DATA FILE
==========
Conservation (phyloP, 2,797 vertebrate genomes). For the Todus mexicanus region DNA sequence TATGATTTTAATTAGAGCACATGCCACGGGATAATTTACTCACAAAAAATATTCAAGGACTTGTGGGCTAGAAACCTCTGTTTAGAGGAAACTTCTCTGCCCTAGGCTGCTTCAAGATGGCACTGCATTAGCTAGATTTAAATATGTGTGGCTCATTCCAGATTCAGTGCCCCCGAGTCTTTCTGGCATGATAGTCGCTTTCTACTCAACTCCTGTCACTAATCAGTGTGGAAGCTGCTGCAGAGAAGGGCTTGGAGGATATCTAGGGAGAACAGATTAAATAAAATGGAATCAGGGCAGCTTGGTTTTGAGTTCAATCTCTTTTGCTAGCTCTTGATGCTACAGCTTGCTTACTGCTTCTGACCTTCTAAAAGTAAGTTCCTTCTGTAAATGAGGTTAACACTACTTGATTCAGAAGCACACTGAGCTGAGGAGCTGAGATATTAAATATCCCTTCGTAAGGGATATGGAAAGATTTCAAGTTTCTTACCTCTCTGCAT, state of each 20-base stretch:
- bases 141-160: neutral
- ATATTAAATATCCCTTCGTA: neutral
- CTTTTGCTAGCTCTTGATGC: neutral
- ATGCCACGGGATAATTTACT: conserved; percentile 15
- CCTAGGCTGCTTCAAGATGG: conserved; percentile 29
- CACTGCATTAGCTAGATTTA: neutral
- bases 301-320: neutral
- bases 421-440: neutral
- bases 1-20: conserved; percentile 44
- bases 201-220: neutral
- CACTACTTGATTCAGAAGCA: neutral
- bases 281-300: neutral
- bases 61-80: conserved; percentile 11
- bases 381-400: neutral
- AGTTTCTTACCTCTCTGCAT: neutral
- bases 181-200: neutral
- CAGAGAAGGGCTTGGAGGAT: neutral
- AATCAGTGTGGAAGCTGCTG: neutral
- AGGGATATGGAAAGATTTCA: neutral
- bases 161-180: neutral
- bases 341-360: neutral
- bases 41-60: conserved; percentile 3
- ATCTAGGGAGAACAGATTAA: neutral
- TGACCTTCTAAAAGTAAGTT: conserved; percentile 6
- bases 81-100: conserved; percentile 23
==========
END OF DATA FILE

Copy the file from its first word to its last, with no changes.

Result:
Conservation (phyloP, 2,797 vertebrate genomes). For the Todus mexicanus region DNA sequence TATGATTTTAATTAGAGCACATGCCACGGGATAATTTACTCACAAAAAATATTCAAGGACTTGTGGGCTAGAAACCTCTGTTTAGAGGAAACTTCTCTGCCCTAGGCTGCTTCAAGATGGCACTGCATTAGCTAGATTTAAATATGTGTGGCTCATTCCAGATTCAGTGCCCCCGAGTCTTTCTGGCATGATAGTCGCTTTCTACTCAACTCCTGTCACTAATCAGTGTGGAAGCTGCTGCAGAGAAGGGCTTGGAGGATATCTAGGGAGAACAGATTAAATAAAATGGAATCAGGGCAGCTTGGTTTTGAGTTCAATCTCTTTTGCTAGCTCTTGATGCTACAGCTTGCTTACTGCTTCTGACCTTCTAAAAGTAAGTTCCTTCTGTAAATGAGGTTAACACTACTTGATTCAGAAGCACACTGAGCTGAGGAGCTGAGATATTAAATATCCCTTCGTAAGGGATATGGAAAGATTTCAAGTTTCTTACCTCTCTGCAT, state of each 20-base stretch:
- bases 141-160: neutral
- ATATTAAATATCCCTTCGTA: neutral
- CTTTTGCTAGCTCTTGATGC: neutral
- ATGCCACGGGATAATTTACT: conserved; percentile 15
- CCTAGGCTGCTTCAAGATGG: conserved; percentile 29
- CACTGCATTAGCTAGATTTA: neutral
- bases 301-320: neutral
- bases 421-440: neutral
- bases 1-20: conserved; percentile 44
- bases 201-220: neutral
- CACTACTTGATTCAGAAGCA: neutral
- bases 281-300: neutral
- bases 61-80: conserved; percentile 11
- bases 381-400: neutral
- AGTTTCTTACCTCTCTGCAT: neutral
- bases 181-200: neutral
- CAGAGAAGGGCTTGGAGGAT: neutral
- AATCAGTGTGGAAGCTGCTG: neutral
- AGGGATATGGAAAGATTTCA: neutral
- bases 161-180: neutral
- bases 341-360: neutral
- bases 41-60: conserved; percentile 3
- ATCTAGGGAGAACAGATTAA: neutral
- TGACCTTCTAAAAGTAAGTT: conserved; percentile 6
- bases 81-100: conserved; percentile 23